Amerind Museum Tour


The Amerind Museum (Dragoon, AZ) and Mexico’s INAH combined to form the Joint Casas Grandes Expedition (JCGE) that performed the excavations of the Paquime site from 1958 to 1961. The Amerind sponsored the first Mata Ortiz concurso (pottery competition) in 1978 and conducted numerous tours to the region until 2005. Finally, in November of 2016, the Amerind led another tour to Paquime and Mata Ortiz. The tour was led by archaeologist Dr. Paul Minnis and Ron and Sue Bridgemon. Director Christine Szuter and Associate Curator Annie Larkin of the Amerind and Marshall and Cathy Giesy provided support. Dr. Minnis led the group of 24 on a tour of the Paquime ruins and museum. The Amerind group had lunch in Mata Ortiz, attended demonstrations at the home of Hector Gaellgos Jr. & Laura Bugarini, visited the Valley of the Caves, Hacienda de San Diego, and the exconvento in Casas Grandes, and then toured the Don Cuco distillery in Janos. Pictures of the tour can be viewed on the Calendar’s Facebook page.


Consolación Quezada   1933-2016


It is with great sadness we have to announce the passing of Consolación Quezada de Corona. Consolación is the oldest of Juan Quezada’s siblings and the mother of Mauro and Dora Quezada. As the matriarch of the Quezada family, she will be greatly missed by the family as well as many American visitors. Her passing marks the end of an era.


Tito Carrillo   1936-2016


We are also sorry to report that Tito Carrillo, Mata Ortiz trader and long time friend of the village, moved on to a better place on April 23, 2016. Tito had been traveling to the village and promoting the pottery across the country since the early 1980s. Thanks to Ron & Vicki Sullivan, Tito was able to celebrate his last two birthdays in his beloved Mata Ortiz during the Gathering of the Friends of Mata Ortiz. The people of Mata Ortiz and many of us have lost a wonderful friend who will not be forgotten. The Calendar’s Facebook page shares photos of the Don. His obituary in the Arizona Daily Star is linked here: https://shar.es/1egig7.


A mass was held in Mata Ortiz on June 17th and his ashes were spread in the village by his son Pablo on Father’s Day.



19th Annual Mata Ortiz Pottery Concurso (Competition)


The presentation of awards for the concurso took place adjacent to the old Mata Ortiz train station on April 1, 2016. Congratulations to all the winners. The governor of Chihuahua attended the proceedings this year. The ceramics were again displayed in the train station. Prize money awarded this year totally about $20,000 US.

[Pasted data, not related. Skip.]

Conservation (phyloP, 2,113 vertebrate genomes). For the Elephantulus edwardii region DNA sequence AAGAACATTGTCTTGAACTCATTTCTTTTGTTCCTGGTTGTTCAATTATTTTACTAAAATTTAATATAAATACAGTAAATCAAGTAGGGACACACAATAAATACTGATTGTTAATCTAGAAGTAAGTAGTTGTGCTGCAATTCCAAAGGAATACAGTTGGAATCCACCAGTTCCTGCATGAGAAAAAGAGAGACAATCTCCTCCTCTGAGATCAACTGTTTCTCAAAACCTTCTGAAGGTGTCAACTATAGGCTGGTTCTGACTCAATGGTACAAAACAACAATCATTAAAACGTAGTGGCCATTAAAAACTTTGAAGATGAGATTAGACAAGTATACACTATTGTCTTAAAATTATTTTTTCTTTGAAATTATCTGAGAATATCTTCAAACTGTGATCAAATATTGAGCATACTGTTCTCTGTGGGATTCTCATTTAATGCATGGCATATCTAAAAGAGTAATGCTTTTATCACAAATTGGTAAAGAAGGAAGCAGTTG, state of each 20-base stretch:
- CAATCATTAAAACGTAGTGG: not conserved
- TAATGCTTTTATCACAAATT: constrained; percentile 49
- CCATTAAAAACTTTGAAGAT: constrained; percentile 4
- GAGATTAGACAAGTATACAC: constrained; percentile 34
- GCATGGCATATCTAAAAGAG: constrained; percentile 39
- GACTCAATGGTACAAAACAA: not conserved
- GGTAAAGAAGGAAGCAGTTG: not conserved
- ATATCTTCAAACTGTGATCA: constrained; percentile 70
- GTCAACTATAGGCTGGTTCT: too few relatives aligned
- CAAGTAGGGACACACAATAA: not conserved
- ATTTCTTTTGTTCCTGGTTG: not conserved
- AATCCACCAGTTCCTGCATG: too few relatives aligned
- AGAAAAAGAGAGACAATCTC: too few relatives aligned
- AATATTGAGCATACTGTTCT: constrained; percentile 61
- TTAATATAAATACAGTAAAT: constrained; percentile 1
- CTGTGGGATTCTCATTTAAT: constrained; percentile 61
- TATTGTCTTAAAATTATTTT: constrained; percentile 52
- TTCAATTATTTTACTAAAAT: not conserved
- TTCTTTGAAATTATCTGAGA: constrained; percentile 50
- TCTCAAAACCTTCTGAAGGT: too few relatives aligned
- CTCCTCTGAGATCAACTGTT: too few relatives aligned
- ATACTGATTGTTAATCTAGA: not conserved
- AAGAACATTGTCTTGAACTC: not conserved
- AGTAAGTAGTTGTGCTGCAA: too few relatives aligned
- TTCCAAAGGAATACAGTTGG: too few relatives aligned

See our Facebook page to view photographs of the first place winners.


Premio a la Excelencia - Award of Excellence

          Hector Gallegos Martinez


          Laura Bugarini Cota

White Polychrome

4.    Lorenzo Elias Peña Pacheco

5.    Tati Eleno Ortiz Lopez

6.    Diego Gerardo Valles Trevizo

7.    Ana Luisa Veloz Casas

Black burnished with graphite with or without design

4.    Edgar Ivan Martines Lopez

5.    Lazaro Ozuna Silveira

6.    Maria Graciela Martinez Quezada

7.    Guadalupe Lucero Sandoval

Figures or Sculptures

4.    Norma Fabiola Silveira Hernández

5.    Juan Carlos Villalba Hernandez

6.    Sabino Villalba Hernandez

7.    Susana Sandra Lopez Aldavaz

Traditional Color, with or without design

4.   Gregorio Silveira Hernandez                                                             

5.   Rodrigo Perez Tena

6.   Mirna Ramona Hernandez Lucero

4.  Taurina Baca Tena                                          


4.    Angel Antonio Guerrero Trillo

5.    Ramiro Veloz Casas

6.    Jesus Octavio Silveira Hernandez

7.    Humberto Eleuterio Piña Quintana

Non-Traditional Color, with or without desgn

3.      Fabian David Ortiz Ortega

4.   Oscar Ortega Arrieta

5.      Sulma Orozco Rios

6.      Rosa Elena Renteria Heras


4.   Karla Martínez Vargas

5.   Guadalupe Guillen Guillen

6.       Maria Del Carmen Tena Gonzalez

7.      Yadira Silveira Sandoval 

Honorable Mention

4.    Jose Manuel Martinez Lopez

5.    Olivia Dominguez Renteria

6.    Luis Armando Rodriguez Mora